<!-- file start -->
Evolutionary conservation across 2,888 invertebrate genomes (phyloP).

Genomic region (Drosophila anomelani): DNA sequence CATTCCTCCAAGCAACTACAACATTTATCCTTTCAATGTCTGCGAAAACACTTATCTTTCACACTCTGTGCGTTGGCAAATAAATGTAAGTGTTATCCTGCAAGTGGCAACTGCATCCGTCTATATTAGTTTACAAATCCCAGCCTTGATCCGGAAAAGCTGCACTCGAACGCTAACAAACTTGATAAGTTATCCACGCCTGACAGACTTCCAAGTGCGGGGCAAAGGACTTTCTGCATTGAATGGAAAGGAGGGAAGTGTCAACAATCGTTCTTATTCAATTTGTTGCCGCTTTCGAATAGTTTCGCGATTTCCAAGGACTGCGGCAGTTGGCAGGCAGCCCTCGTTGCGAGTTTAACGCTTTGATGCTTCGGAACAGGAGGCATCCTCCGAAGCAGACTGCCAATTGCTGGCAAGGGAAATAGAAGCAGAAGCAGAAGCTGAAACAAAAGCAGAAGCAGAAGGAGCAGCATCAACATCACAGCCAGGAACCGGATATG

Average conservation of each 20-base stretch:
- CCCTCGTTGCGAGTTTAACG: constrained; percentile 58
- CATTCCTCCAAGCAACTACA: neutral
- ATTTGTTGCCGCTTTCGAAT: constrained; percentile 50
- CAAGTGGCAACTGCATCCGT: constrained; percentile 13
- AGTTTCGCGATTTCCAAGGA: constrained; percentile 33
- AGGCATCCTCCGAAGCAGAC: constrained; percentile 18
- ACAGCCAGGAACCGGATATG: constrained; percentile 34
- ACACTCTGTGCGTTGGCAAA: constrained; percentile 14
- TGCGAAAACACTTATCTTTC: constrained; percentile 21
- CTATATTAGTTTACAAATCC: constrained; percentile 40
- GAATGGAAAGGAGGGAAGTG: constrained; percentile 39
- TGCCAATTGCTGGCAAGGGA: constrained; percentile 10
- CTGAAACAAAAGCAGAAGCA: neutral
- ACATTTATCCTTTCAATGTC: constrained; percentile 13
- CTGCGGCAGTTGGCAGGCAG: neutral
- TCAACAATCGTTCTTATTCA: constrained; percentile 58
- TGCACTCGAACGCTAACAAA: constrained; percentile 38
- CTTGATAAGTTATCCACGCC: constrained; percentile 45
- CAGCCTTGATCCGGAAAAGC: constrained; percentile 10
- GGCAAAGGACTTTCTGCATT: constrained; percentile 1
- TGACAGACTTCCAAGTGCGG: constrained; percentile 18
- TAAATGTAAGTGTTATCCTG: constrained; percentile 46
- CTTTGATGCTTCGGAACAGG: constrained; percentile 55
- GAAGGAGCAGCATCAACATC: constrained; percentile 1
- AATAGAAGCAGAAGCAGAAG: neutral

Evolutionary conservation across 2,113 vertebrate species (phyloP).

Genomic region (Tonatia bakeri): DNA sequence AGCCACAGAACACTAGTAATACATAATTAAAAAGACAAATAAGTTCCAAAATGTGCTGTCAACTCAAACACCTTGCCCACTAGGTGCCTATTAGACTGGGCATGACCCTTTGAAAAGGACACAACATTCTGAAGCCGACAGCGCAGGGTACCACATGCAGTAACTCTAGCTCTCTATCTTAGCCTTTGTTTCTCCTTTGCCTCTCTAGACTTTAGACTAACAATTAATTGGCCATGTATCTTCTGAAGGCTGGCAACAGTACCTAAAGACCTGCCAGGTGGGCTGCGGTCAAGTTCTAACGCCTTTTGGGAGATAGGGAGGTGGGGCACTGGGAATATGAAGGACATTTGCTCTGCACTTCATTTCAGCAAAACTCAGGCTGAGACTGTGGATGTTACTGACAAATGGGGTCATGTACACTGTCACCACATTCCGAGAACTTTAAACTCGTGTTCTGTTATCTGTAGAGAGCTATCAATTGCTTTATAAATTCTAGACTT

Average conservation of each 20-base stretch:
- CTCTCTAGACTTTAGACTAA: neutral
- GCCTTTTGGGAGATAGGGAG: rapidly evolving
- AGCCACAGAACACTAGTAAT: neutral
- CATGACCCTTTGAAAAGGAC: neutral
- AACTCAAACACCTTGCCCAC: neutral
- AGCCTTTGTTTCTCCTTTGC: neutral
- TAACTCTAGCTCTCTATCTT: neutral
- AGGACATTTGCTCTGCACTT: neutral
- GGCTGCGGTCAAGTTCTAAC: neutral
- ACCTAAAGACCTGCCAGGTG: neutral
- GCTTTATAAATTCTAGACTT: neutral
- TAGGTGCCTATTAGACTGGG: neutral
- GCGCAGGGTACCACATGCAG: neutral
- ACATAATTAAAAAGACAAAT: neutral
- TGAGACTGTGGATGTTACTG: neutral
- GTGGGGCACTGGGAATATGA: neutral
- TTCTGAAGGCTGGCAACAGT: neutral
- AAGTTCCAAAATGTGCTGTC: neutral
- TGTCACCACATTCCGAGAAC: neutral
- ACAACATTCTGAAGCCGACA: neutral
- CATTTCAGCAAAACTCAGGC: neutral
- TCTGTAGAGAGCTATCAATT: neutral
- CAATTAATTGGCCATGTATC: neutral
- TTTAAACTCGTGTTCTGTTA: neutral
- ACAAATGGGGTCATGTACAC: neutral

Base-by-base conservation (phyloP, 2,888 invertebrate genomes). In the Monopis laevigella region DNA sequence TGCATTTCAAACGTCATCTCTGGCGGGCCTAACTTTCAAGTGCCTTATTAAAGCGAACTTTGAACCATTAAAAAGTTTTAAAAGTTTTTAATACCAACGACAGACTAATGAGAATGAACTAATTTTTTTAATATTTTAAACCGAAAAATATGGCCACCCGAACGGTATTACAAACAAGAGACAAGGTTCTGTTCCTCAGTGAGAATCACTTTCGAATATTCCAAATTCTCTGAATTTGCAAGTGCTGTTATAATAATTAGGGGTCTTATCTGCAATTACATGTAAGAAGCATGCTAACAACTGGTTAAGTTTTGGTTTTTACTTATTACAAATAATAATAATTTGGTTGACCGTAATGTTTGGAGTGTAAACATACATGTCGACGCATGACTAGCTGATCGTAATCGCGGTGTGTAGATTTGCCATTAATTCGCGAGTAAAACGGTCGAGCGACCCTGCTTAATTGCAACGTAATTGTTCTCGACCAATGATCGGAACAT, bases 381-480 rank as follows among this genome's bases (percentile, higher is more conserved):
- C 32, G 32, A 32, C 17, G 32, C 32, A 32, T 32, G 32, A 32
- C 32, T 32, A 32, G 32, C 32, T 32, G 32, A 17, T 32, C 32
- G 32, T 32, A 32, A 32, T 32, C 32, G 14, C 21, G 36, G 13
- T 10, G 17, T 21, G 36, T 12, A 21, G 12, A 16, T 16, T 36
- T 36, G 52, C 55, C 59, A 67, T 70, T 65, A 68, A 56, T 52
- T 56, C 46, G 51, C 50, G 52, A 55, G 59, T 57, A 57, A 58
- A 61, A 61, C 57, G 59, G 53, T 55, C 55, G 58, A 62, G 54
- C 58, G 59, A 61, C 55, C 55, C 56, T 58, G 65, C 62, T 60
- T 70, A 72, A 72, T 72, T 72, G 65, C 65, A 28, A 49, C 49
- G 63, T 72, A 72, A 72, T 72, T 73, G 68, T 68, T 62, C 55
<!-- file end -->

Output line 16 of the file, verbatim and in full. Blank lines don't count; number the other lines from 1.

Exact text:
- CTGAAACAAAAGCAGAAGCA: neutral